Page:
Copyright: All rights reserved. No part of this publication may be translated into other languages, reproduced or utilized in any form or by any means, electronic or mechanical, including photocopying, recording, microcopying, or by any information storage and retrieval system, without permission in writing from the publisher. Drug Dosage: The authors and the publisher have exerted every effort to ensure that drug selection and dosage set forth in this text are in accord with current recommendations and practice at the time of publication. However, in view of ongoing research, changes in government regulations, and the constant flow of information relating to drug therapy and drug reactions, the reader is urged to check the package insert for each drug for any changes in indications and dosage and for added warnings and precautions. This is particularly important when the recommended agent is a new and/or infrequently employed drug. Disclaimer: The statements, opinions and data contained in this publication are solely those of the individual authors and contributors and not of the publishers and the editor(s). The appearance of advertisements or/and product references in the publication is not a warranty, endorsement, or approval of the products or services advertised or of their effectiveness, quality or safety. The publisher and the editor(s) disclaim responsibility for any injury to persons or property resulting from any ideas, methods, instructions or products referred to in the content or advertisements.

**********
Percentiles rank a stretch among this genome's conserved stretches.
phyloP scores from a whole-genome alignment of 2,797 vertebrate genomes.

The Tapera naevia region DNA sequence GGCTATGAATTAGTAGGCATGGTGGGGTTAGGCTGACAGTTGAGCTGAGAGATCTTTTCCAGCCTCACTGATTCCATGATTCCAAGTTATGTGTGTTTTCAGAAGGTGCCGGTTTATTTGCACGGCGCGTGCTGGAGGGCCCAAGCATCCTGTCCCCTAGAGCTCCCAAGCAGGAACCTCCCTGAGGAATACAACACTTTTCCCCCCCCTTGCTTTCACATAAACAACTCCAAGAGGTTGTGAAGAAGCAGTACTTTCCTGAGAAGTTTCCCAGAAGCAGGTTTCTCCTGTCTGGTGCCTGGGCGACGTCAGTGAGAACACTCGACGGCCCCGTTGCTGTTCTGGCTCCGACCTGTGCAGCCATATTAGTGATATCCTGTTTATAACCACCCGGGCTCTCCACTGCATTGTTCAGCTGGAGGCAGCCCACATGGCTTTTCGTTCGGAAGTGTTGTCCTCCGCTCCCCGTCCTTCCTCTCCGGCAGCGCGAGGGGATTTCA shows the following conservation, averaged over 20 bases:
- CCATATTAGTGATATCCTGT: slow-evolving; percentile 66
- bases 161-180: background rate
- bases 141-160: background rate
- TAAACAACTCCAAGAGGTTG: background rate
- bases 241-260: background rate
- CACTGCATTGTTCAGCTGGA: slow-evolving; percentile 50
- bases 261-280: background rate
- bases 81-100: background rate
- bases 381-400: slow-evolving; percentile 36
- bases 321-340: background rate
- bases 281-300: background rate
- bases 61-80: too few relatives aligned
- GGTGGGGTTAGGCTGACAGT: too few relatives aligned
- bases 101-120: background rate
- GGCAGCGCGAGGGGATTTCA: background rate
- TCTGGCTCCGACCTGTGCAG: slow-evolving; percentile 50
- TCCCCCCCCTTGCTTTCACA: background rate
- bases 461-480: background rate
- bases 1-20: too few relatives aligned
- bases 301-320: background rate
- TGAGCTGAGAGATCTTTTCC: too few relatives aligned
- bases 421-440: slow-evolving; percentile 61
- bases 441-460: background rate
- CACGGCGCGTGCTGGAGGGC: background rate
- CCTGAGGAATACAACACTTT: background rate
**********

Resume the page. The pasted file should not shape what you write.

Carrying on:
Page count
                Figures: 5, Tables: 1, References: 22, Pages: 7
                Categories
                Original Research